December 29, 2010, Updated September 27, 2012

In a collaborative effort involving 74 researchers from 38 research institutes, scientists from Israel’s Weizmann Institute have produced the full genome of a wild strawberry plant.

Drs. Asaph Aharoni and Avital Adato of the Weizmann Institute’s Plant Sciences Department were the sole Israeli scientists participating in the project, but they made a major contribution in mapping the genes and gene families responsible for the strawberry’s flavor and aroma.The research appears in the journal Nature Genetics.

The woodland strawberry (Fragaria vesca) is closely related to the garden-variety cultivated strawberry. The fruit of this berry contains large amounts of anti-oxidants, as well as vitamins A, C and B12 and the minerals potassium, calcium and magnesium. In addition, the strawberry fruit is uniquely rich in substances for flavor and aroma.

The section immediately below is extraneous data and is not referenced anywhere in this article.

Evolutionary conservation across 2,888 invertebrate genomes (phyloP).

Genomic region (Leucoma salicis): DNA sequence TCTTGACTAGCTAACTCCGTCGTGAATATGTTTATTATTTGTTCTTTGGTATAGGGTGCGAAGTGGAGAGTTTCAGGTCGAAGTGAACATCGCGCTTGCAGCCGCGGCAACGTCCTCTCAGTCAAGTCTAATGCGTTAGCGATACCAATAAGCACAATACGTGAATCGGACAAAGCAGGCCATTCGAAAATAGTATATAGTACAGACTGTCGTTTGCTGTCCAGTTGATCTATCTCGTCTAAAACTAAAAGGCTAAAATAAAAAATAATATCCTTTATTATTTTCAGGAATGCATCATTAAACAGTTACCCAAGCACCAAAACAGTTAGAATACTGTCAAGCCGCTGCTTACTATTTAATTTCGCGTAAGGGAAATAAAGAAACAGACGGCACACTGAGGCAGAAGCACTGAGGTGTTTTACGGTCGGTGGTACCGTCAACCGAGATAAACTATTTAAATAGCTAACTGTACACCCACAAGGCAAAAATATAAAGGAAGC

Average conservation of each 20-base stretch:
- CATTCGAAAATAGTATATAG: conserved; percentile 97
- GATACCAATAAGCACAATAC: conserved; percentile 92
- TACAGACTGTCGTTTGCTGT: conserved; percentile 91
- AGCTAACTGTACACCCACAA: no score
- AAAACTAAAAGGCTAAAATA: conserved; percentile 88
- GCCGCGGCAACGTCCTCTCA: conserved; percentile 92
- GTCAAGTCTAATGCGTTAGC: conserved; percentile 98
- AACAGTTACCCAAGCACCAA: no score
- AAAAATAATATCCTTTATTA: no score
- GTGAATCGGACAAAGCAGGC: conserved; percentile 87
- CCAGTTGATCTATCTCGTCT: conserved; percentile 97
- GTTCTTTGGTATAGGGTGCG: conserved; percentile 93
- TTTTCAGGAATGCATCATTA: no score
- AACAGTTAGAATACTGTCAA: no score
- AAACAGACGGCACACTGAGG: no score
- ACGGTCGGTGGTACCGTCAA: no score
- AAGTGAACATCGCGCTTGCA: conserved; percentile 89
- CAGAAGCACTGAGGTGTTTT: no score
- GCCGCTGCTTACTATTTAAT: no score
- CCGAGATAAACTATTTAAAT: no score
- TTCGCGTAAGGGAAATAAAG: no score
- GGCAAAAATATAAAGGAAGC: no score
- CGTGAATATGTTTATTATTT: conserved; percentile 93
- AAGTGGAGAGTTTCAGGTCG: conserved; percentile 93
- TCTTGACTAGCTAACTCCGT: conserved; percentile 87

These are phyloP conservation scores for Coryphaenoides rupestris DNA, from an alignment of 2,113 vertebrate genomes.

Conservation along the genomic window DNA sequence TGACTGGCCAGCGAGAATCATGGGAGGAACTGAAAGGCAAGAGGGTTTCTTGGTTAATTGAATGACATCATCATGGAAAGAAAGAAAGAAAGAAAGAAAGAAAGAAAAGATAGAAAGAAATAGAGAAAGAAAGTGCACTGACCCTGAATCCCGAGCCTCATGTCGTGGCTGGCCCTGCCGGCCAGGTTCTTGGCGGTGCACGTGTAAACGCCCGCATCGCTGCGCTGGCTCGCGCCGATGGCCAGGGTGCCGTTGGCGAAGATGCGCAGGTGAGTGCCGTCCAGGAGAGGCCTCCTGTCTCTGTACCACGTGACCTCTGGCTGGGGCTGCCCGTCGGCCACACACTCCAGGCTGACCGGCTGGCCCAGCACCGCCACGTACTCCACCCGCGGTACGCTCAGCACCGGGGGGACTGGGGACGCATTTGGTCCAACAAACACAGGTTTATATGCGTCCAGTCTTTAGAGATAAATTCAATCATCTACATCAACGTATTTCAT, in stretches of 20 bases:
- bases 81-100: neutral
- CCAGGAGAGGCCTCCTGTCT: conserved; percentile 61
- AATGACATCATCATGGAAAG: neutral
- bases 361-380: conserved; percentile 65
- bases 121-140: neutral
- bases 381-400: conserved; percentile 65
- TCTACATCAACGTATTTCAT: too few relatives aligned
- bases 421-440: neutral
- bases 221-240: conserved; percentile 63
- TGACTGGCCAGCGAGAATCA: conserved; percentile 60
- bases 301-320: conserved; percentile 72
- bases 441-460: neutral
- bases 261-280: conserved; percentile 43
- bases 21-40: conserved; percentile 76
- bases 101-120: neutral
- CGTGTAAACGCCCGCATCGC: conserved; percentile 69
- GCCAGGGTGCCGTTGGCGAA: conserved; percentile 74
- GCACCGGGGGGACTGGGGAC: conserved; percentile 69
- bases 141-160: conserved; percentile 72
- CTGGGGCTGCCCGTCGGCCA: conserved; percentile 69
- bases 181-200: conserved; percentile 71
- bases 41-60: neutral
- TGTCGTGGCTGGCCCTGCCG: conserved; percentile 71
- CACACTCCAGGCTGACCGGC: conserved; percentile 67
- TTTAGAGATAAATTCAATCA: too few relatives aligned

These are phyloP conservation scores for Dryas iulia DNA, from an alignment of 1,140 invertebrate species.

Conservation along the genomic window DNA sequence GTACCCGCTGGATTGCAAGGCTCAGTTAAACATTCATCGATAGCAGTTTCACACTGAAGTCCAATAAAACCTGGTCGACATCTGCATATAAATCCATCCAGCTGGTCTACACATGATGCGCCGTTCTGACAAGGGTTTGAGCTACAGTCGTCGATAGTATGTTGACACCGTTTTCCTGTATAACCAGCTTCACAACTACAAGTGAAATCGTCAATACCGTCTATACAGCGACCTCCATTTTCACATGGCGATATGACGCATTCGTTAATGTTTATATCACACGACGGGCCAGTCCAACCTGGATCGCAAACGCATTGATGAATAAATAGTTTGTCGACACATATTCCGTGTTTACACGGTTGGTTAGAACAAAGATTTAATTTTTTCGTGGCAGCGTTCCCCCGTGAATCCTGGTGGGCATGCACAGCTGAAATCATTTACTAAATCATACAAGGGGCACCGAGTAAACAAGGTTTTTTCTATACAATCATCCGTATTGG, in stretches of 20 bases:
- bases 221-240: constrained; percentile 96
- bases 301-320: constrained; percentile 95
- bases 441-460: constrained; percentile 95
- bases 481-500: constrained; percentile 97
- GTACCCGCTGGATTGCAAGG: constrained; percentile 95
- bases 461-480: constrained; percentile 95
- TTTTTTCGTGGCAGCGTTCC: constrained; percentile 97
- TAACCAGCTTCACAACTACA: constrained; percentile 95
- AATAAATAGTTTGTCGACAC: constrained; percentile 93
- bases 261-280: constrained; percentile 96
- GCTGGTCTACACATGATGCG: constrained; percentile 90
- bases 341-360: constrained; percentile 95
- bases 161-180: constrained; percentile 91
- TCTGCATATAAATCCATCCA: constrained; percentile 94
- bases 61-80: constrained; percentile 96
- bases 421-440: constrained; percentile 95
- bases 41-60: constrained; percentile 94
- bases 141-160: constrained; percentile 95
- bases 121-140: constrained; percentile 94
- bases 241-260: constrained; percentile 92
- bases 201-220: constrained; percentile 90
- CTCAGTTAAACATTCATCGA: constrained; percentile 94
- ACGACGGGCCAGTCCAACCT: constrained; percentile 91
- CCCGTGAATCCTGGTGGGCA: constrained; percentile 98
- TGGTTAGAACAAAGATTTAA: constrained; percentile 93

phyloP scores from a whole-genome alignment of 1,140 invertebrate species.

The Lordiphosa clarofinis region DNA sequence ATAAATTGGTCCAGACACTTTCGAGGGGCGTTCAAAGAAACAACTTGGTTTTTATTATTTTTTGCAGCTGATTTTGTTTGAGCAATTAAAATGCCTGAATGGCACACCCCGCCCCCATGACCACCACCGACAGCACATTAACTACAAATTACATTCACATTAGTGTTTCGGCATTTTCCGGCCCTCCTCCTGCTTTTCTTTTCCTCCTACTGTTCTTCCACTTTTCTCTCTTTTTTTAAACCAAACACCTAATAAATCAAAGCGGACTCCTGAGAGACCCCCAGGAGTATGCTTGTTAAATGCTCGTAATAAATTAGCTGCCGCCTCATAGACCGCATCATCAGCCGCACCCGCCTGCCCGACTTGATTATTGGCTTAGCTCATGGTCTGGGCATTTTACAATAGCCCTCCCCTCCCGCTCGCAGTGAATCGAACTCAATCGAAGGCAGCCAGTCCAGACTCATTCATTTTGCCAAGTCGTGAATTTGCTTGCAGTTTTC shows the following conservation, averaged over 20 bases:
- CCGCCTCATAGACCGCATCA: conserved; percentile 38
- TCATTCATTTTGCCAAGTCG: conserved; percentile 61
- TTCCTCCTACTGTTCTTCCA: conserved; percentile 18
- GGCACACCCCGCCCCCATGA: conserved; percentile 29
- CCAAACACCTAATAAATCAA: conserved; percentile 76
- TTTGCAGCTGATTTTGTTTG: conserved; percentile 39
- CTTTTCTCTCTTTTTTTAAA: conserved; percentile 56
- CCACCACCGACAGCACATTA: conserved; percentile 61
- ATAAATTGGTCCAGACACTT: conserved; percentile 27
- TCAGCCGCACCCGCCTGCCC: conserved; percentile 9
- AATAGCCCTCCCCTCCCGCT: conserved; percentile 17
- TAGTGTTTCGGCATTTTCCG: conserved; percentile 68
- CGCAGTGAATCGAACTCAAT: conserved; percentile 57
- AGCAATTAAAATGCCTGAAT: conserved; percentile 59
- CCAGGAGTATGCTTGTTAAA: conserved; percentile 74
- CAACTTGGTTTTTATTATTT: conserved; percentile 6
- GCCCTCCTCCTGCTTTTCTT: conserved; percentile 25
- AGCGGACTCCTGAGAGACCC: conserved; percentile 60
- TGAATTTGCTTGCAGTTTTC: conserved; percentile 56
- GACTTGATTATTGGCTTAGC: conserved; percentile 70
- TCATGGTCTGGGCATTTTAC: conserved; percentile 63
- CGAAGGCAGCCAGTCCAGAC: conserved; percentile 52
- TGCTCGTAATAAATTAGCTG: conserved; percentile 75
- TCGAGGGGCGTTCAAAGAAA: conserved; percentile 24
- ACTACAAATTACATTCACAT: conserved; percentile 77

For a number of years Aharoni has been investigating how the substances that give the fruit its flavor and aroma are produced. He was one of the first to use biological chips to analyze the genetic networks involved in creating these substances.

Aharoni hopes that, among other things, the newly sequenced genome will help scientists understand how to return the flavors and aromas that have been lost over years of breeding in the cultivated cousin of the wild strawberry. The intense, concentrated aroma and flavor of the woodland strawberry are, he says, something to aspire to.

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Jason Harris

Jason Harris

Executive Director

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